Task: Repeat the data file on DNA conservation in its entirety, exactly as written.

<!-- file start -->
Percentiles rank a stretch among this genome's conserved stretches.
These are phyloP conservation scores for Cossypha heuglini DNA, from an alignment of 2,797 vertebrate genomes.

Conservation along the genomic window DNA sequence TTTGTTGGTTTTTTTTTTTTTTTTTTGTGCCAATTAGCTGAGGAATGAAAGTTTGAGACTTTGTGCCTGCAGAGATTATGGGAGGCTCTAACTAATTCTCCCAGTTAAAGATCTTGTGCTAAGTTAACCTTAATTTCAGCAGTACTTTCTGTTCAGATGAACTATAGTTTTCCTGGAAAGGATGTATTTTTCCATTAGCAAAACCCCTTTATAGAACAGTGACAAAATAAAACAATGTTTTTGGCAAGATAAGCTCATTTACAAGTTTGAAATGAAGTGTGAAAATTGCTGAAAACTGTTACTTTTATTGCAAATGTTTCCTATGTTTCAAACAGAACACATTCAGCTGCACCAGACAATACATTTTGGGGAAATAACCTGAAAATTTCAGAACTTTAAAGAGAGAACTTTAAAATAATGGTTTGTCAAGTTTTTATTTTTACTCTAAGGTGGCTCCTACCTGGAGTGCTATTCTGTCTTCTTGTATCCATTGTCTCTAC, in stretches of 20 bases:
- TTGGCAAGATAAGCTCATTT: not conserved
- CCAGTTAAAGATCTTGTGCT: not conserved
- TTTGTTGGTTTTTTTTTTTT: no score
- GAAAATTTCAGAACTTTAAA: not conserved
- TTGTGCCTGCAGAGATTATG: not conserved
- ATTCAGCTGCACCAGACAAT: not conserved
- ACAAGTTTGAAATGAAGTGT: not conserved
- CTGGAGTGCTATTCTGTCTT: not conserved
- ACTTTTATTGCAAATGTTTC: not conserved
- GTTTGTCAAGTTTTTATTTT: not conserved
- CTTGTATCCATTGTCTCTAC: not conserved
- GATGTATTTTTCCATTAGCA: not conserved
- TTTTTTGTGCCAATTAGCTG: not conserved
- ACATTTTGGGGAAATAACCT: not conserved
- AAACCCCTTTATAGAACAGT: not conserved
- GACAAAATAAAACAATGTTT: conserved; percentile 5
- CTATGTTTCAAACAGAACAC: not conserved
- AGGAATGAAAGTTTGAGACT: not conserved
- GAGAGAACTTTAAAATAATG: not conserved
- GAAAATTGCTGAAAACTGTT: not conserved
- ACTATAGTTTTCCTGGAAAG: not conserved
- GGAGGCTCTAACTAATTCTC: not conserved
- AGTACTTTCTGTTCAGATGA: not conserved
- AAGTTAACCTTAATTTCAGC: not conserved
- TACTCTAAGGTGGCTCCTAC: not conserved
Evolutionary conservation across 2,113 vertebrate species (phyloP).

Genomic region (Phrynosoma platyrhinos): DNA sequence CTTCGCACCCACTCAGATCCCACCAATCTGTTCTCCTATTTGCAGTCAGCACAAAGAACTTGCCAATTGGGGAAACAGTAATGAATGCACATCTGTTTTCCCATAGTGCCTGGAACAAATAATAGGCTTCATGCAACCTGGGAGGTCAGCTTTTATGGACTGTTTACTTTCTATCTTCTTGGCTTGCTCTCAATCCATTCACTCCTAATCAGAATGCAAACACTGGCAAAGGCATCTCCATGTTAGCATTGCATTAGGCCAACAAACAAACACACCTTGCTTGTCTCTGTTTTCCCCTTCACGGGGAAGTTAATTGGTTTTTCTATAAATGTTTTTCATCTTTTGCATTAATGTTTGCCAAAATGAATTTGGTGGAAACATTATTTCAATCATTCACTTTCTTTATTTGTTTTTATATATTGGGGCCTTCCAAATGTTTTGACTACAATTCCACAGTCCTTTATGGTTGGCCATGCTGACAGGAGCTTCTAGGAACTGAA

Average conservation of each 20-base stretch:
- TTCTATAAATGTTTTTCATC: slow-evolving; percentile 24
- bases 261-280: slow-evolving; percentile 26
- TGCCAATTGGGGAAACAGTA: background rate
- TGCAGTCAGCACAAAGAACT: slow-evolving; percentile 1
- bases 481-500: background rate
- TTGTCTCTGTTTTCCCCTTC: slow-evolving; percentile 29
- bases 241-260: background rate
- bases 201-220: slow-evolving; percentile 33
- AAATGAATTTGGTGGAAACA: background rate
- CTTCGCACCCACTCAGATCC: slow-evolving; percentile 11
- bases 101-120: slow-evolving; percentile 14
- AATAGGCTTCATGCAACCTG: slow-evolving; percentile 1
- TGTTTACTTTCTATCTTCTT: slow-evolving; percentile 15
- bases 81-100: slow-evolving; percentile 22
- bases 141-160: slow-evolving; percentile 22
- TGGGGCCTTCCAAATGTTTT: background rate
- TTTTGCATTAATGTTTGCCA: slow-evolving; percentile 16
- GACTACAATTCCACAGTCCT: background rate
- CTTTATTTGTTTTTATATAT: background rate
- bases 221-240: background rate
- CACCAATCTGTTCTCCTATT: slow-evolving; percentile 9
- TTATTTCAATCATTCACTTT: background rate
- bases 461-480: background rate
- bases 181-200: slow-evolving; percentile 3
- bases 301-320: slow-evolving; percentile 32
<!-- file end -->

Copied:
Percentiles rank a stretch among this genome's conserved stretches.
These are phyloP conservation scores for Cossypha heuglini DNA, from an alignment of 2,797 vertebrate genomes.

Conservation along the genomic window DNA sequence TTTGTTGGTTTTTTTTTTTTTTTTTTGTGCCAATTAGCTGAGGAATGAAAGTTTGAGACTTTGTGCCTGCAGAGATTATGGGAGGCTCTAACTAATTCTCCCAGTTAAAGATCTTGTGCTAAGTTAACCTTAATTTCAGCAGTACTTTCTGTTCAGATGAACTATAGTTTTCCTGGAAAGGATGTATTTTTCCATTAGCAAAACCCCTTTATAGAACAGTGACAAAATAAAACAATGTTTTTGGCAAGATAAGCTCATTTACAAGTTTGAAATGAAGTGTGAAAATTGCTGAAAACTGTTACTTTTATTGCAAATGTTTCCTATGTTTCAAACAGAACACATTCAGCTGCACCAGACAATACATTTTGGGGAAATAACCTGAAAATTTCAGAACTTTAAAGAGAGAACTTTAAAATAATGGTTTGTCAAGTTTTTATTTTTACTCTAAGGTGGCTCCTACCTGGAGTGCTATTCTGTCTTCTTGTATCCATTGTCTCTAC, in stretches of 20 bases:
- TTGGCAAGATAAGCTCATTT: not conserved
- CCAGTTAAAGATCTTGTGCT: not conserved
- TTTGTTGGTTTTTTTTTTTT: no score
- GAAAATTTCAGAACTTTAAA: not conserved
- TTGTGCCTGCAGAGATTATG: not conserved
- ATTCAGCTGCACCAGACAAT: not conserved
- ACAAGTTTGAAATGAAGTGT: not conserved
- CTGGAGTGCTATTCTGTCTT: not conserved
- ACTTTTATTGCAAATGTTTC: not conserved
- GTTTGTCAAGTTTTTATTTT: not conserved
- CTTGTATCCATTGTCTCTAC: not conserved
- GATGTATTTTTCCATTAGCA: not conserved
- TTTTTTGTGCCAATTAGCTG: not conserved
- ACATTTTGGGGAAATAACCT: not conserved
- AAACCCCTTTATAGAACAGT: not conserved
- GACAAAATAAAACAATGTTT: conserved; percentile 5
- CTATGTTTCAAACAGAACAC: not conserved
- AGGAATGAAAGTTTGAGACT: not conserved
- GAGAGAACTTTAAAATAATG: not conserved
- GAAAATTGCTGAAAACTGTT: not conserved
- ACTATAGTTTTCCTGGAAAG: not conserved
- GGAGGCTCTAACTAATTCTC: not conserved
- AGTACTTTCTGTTCAGATGA: not conserved
- AAGTTAACCTTAATTTCAGC: not conserved
- TACTCTAAGGTGGCTCCTAC: not conserved
Evolutionary conservation across 2,113 vertebrate species (phyloP).

Genomic region (Phrynosoma platyrhinos): DNA sequence CTTCGCACCCACTCAGATCCCACCAATCTGTTCTCCTATTTGCAGTCAGCACAAAGAACTTGCCAATTGGGGAAACAGTAATGAATGCACATCTGTTTTCCCATAGTGCCTGGAACAAATAATAGGCTTCATGCAACCTGGGAGGTCAGCTTTTATGGACTGTTTACTTTCTATCTTCTTGGCTTGCTCTCAATCCATTCACTCCTAATCAGAATGCAAACACTGGCAAAGGCATCTCCATGTTAGCATTGCATTAGGCCAACAAACAAACACACCTTGCTTGTCTCTGTTTTCCCCTTCACGGGGAAGTTAATTGGTTTTTCTATAAATGTTTTTCATCTTTTGCATTAATGTTTGCCAAAATGAATTTGGTGGAAACATTATTTCAATCATTCACTTTCTTTATTTGTTTTTATATATTGGGGCCTTCCAAATGTTTTGACTACAATTCCACAGTCCTTTATGGTTGGCCATGCTGACAGGAGCTTCTAGGAACTGAA

Average conservation of each 20-base stretch:
- TTCTATAAATGTTTTTCATC: slow-evolving; percentile 24
- bases 261-280: slow-evolving; percentile 26
- TGCCAATTGGGGAAACAGTA: background rate
- TGCAGTCAGCACAAAGAACT: slow-evolving; percentile 1
- bases 481-500: background rate
- TTGTCTCTGTTTTCCCCTTC: slow-evolving; percentile 29
- bases 241-260: background rate
- bases 201-220: slow-evolving; percentile 33
- AAATGAATTTGGTGGAAACA: background rate
- CTTCGCACCCACTCAGATCC: slow-evolving; percentile 11
- bases 101-120: slow-evolving; percentile 14
- AATAGGCTTCATGCAACCTG: slow-evolving; percentile 1
- TGTTTACTTTCTATCTTCTT: slow-evolving; percentile 15
- bases 81-100: slow-evolving; percentile 22
- bases 141-160: slow-evolving; percentile 22
- TGGGGCCTTCCAAATGTTTT: background rate
- TTTTGCATTAATGTTTGCCA: slow-evolving; percentile 16
- GACTACAATTCCACAGTCCT: background rate
- CTTTATTTGTTTTTATATAT: background rate
- bases 221-240: background rate
- CACCAATCTGTTCTCCTATT: slow-evolving; percentile 9
- TTATTTCAATCATTCACTTT: background rate
- bases 461-480: background rate
- bases 181-200: slow-evolving; percentile 3
- bases 301-320: slow-evolving; percentile 32